TEACHING ENGLISH AS A SECOND LANGUAGE



540 - SEMINAR IN SECOND LANGUAGE ACQUISITION.
Examination of advanced topics in the acquisition of English has a second language, including universal grammar, lexical development and conversational analysis. Prerequisites: ENG 400 should be taken before, or concurrently with ENG 540 and graduate standing.


541 - DISCOURSE ANALYSIS.
Examination of discourse properties of narrative and expository prose through practice in text analysis. Prerequisite: ENG 400 should be taken before, or concurrently with ENG 541.


542 - METHODS FOR TEACHING ENGLISH AS A SECOND LANGUAGE.
Analysis of models for teaching ESL in various educational settings. Includes classroom observation and evaluation. For TESL students. Prerequisite: ENG 468.


543 - GRAMMAR PEDAGOGY.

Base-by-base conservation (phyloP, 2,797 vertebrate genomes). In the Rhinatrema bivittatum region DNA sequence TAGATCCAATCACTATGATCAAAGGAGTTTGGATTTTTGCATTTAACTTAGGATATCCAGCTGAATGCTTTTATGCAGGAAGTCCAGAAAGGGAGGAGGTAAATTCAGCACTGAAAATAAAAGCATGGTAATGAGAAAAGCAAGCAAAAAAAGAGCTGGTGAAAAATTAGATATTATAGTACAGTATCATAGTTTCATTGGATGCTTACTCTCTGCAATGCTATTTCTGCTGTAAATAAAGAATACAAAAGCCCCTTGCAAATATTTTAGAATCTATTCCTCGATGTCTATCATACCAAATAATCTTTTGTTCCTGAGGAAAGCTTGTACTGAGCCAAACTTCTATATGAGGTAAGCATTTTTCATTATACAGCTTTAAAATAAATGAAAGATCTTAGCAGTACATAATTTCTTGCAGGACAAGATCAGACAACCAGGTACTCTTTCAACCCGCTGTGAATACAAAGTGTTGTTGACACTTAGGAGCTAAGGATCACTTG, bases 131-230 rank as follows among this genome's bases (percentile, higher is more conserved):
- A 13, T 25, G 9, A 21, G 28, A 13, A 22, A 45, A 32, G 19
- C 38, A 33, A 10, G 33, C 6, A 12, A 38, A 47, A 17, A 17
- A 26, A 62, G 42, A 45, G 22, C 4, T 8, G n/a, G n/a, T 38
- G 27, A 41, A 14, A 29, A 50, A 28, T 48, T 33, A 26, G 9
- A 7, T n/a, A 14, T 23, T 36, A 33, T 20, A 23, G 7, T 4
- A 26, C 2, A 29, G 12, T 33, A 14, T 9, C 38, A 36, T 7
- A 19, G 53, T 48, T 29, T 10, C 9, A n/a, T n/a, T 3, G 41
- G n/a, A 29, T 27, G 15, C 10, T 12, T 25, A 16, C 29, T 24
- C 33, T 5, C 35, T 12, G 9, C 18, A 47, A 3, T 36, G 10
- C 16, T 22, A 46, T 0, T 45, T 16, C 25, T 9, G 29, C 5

Study of problem areas in the structure, acquisition, and teaching of English grammar to non-native speakers. Prerequisites: ENG 542 and graduate standing.


544 - READING AND WRITING PEDAGOGY IN TESL.
Examination of reading and writing processes in second language acquisition and approaches to teaching them to non-native speakers. Prerequisite: graduate standing.


TEACHING OF WRITING



552 - ACADEMIC WRITING AND RESEARCH METHODS IN COMPOSITION STUDIES.
Research methods in composition studies, practice using electronic databases, and instruction in professional research writing. Required of students in Teaching of Writing MA specialization. Prerequisite: graduate standing.


554 - COMPOSITION PEDAGOGY.
Introduction to teaching writing. Writing-as-process approach: invention methods, revision techniques, collaborative learning, and workshops. Design and evaluation of assignments. Planning writing courses. Prerequisites: graduate standing, consent of instructor.


556 - THEORY OF COMPOSITION AND RHETORIC.
Study of theories and historical movements underlying and constituting modern composition pedagogy and rhetorical studies. Perquisite: graduate standing.